Enrique Vilella commented, “In a fair plebicite all possible options, however historic, complex or innovative, must be included. Otherwise a built in bias will be recognized by anyone or any group, government or international forums, giving rise to claims it is unnacceptable and delaying forever any action to resolve.”

We agree.

Should that include “enhanced commonwealth”?

The problem is in the word “possible.” The U.S. government has said many, many times that “enhanced commonwealth” is not a possible status option. The federal government does not accept and says that they will not accept the definition of “commonwealth” that the commonwealth party has offered in the past.

  • In the last Congressional hearing on Puerto Rico’s status, Senator Wyden stated that “enhanced commonwealth” is “not a constitutionally viable option.”
  • Attorney General Thornburg stated that several parts of the proposed “enhanced commonwealth” are “totally inconsistent with the [U.S.] Constitution.”
  • The President’s Task Force on Puerto Rico’s Status said, “The Federal Government may relinquish United States sovereignty by granting independence or ceding the territory to another nation; or it may, as the Constitution provides, admit a territory as a State, thus making the Territory Clause inapplicable. But the U.S. Constitution does not allow other options.”
  • The Supreme Court in Puerto Rico v. Sanchez Valle summarized and confirmed: “The Executive Branch has recognized that Puerto Rico remains a U.S. territory subject to Congress’s authority. A 1994 Office of Legal Counsel opinion explained that Congress may not create a sovereign territory consistent with the Constitution, and since then, the Department of Justice has repeatedly stated the same view to Congress in connection with proposed legislation about Puerto Rico. Presidential task force reports in 2005, 2007, and 2011 have likewise confirmed that Puerto Rico is not a sovereign and that it could become one only if it were to attain statehood or become an independent nation.”

We could list many more examples.

The supporters of “enhanced commonwealth” seem to want to vote on an undefined “commonwealth” option, which they hope then to negotiate with someone in the federal government. They have not so far been able to provide a new definition of commonwealth which the federal government has not rejected.

What else should be included?

The possible status options are these:

  • territory
  • state
  • independent nation (with or without free association)

Previous plebiscites in this century have included those three options, but the “commonwealth” party continues to claim that their option should be on the ballot. Some leaders have claimed that leaving the fantasy option off the ballot “disenfranchises” voters.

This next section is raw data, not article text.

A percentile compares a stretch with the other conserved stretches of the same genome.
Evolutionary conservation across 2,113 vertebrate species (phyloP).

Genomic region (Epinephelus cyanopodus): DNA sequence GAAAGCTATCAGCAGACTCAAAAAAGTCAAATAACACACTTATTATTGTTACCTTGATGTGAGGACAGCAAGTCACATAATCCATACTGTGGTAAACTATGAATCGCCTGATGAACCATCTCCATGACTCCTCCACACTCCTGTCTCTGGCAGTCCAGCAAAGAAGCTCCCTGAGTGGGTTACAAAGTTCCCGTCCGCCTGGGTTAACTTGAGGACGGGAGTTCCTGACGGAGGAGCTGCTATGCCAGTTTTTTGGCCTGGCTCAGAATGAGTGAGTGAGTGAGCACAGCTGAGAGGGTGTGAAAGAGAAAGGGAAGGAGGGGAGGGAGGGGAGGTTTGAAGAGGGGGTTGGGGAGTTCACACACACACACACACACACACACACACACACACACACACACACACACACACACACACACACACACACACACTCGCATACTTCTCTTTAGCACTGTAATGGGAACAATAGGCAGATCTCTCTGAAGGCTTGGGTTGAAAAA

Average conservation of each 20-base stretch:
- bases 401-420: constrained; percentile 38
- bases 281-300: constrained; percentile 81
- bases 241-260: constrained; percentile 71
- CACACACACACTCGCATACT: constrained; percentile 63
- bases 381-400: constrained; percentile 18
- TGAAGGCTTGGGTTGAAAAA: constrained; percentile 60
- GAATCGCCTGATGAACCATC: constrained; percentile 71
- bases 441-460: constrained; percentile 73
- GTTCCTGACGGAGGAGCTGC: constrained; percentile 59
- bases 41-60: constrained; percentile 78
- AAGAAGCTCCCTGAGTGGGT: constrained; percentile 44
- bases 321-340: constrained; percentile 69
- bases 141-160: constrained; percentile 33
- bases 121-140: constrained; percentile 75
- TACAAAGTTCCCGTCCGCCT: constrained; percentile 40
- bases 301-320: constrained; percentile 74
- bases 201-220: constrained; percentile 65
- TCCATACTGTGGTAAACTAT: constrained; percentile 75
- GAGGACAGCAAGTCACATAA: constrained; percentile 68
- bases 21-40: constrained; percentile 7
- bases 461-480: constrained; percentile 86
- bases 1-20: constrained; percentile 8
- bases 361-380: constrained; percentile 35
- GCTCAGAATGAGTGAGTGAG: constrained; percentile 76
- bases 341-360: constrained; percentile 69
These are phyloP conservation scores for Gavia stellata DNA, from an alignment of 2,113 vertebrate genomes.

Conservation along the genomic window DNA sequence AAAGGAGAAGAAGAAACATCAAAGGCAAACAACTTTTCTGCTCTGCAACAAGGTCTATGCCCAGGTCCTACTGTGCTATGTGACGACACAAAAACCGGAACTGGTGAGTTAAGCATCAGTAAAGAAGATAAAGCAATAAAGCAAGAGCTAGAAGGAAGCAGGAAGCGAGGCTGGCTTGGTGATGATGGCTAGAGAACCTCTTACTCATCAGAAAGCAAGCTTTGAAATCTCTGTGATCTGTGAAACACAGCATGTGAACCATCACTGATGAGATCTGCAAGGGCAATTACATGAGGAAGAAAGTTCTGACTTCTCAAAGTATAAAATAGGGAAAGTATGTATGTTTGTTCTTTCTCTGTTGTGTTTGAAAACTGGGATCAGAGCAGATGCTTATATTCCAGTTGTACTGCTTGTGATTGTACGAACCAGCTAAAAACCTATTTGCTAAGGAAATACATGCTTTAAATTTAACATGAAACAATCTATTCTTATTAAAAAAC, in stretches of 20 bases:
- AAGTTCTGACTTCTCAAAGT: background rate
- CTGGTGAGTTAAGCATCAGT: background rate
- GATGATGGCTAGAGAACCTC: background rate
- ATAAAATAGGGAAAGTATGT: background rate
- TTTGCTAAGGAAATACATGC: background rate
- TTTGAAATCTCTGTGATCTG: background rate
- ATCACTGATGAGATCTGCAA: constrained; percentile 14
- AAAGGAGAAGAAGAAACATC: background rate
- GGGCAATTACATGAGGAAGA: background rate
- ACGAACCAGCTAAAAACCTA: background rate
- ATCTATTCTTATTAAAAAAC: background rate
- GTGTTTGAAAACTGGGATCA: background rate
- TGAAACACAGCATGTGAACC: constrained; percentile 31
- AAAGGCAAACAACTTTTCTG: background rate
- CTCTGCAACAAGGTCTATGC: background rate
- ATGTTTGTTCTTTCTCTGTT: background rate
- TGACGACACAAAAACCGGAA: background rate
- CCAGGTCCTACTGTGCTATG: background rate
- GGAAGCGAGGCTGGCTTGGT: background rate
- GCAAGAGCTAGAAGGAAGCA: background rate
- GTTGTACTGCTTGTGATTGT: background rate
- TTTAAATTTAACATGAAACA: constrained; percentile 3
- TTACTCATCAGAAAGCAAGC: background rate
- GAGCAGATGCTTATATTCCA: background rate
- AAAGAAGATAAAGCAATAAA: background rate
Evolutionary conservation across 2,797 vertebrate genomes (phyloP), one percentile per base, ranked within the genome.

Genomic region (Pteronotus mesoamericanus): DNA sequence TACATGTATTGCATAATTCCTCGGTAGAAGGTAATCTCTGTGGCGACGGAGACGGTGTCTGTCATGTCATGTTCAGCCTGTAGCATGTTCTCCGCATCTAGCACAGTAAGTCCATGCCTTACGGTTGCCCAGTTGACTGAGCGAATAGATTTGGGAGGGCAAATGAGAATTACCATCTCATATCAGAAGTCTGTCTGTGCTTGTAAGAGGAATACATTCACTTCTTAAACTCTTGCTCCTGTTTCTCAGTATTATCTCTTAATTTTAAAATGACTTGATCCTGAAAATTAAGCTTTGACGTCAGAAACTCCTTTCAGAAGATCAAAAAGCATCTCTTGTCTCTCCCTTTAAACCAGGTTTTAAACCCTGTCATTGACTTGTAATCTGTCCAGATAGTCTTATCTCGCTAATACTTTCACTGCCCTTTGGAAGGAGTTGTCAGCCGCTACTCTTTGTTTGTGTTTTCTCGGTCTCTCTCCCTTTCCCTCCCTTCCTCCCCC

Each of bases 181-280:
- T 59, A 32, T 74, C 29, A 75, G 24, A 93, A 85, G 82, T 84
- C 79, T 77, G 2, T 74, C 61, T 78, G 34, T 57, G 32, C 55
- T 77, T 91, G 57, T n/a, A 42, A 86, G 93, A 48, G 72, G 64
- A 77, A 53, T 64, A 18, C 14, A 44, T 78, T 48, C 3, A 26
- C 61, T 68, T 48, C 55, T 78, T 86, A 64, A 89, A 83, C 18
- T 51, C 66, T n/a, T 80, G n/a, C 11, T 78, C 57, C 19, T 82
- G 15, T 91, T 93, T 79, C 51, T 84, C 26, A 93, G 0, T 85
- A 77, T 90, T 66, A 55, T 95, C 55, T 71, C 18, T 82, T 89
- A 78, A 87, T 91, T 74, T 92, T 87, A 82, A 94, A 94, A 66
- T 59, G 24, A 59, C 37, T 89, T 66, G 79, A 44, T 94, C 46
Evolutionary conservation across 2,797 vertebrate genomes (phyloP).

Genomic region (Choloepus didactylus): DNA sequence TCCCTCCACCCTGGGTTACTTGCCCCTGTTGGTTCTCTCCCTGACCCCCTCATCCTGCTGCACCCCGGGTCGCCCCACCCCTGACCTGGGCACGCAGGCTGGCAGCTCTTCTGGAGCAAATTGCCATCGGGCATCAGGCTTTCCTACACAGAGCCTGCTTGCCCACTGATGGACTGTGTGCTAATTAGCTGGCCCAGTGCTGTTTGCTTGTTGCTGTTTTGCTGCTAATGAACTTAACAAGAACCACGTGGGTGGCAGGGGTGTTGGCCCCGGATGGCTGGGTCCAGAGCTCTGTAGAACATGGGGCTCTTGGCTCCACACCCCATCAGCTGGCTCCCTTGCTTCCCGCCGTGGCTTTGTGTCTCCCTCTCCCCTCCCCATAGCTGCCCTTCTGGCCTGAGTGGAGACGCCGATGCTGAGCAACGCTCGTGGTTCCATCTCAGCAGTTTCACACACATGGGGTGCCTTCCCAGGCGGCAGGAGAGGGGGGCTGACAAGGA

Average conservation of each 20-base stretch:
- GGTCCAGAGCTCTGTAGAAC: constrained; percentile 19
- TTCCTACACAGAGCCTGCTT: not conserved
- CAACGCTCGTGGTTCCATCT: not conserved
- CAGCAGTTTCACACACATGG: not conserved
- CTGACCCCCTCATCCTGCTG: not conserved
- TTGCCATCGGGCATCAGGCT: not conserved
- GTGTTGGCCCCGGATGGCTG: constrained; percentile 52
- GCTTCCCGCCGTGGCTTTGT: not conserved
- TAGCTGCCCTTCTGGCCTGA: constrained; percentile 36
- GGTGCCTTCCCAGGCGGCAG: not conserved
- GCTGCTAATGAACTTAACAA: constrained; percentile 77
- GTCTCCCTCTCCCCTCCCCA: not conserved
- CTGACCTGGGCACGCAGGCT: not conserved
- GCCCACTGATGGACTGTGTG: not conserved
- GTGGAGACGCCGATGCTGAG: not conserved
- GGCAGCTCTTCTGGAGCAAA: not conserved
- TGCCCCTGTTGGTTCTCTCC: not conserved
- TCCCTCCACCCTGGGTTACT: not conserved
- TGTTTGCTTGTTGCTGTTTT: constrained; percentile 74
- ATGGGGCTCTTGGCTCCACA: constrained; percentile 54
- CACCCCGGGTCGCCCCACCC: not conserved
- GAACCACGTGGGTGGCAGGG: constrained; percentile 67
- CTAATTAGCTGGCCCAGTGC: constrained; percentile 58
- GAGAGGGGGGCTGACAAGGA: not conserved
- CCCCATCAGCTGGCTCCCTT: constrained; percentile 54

This claim prevents a vote on statehood vs. independence. Senator Wyden pointed this out:

The Justice Department review is essential to ensuring the proposed new commonwealth status or a proposal with similar features will not be on the ballot.

The new commonwealth option continues to be advocated as a viable option by some. It is not. Persistence in supporting this option—after it has been rejected is inconsistent with the U.S. Constitution by the U.S. Justice Department, by the bipartisan leadership of this committee, by the House and by the Clinton, Bush, and Obama Administrations—undermines resolution of Puerto Rico’s status question.

Other status options could also be included. Voters could be asked whether they would like to be a protectorate of Denmark, for example. But there is really no point to including that, because becoming protectorate of Denmark is not a real option. Neither is “the new commonwealth option,” according to the judicial, legislative, and executive branches of the U.S. federal government.

Historic, complex, or innovative

Historic, complex, or innovative status solutions could be interesting to consider. But a status option that is not consistent with the U.S. Constitution is not necessarily complex or innovative. It is illegal, though.

It is not possible under the law. So it should not be on the ballot.

A vote for or against statehood should be simple and clear. If statehood wins again, Congress will know that Puerto Rico truly wants statehood, and they will have a responsibility to take action.

If there is a resounding NO vote, then it will be clear that Puerto Rico does not want statehood. We don’t think that will happen. However, we know that all it will take to get that result is for people who want statehood to stay home. Let’s not do that.

Who do you know who might need a ride to a polling place or help with voting? Who do you know who has registered to vote for the first time and might need some encouragement? It’s time to get ready to cast YES ballots.



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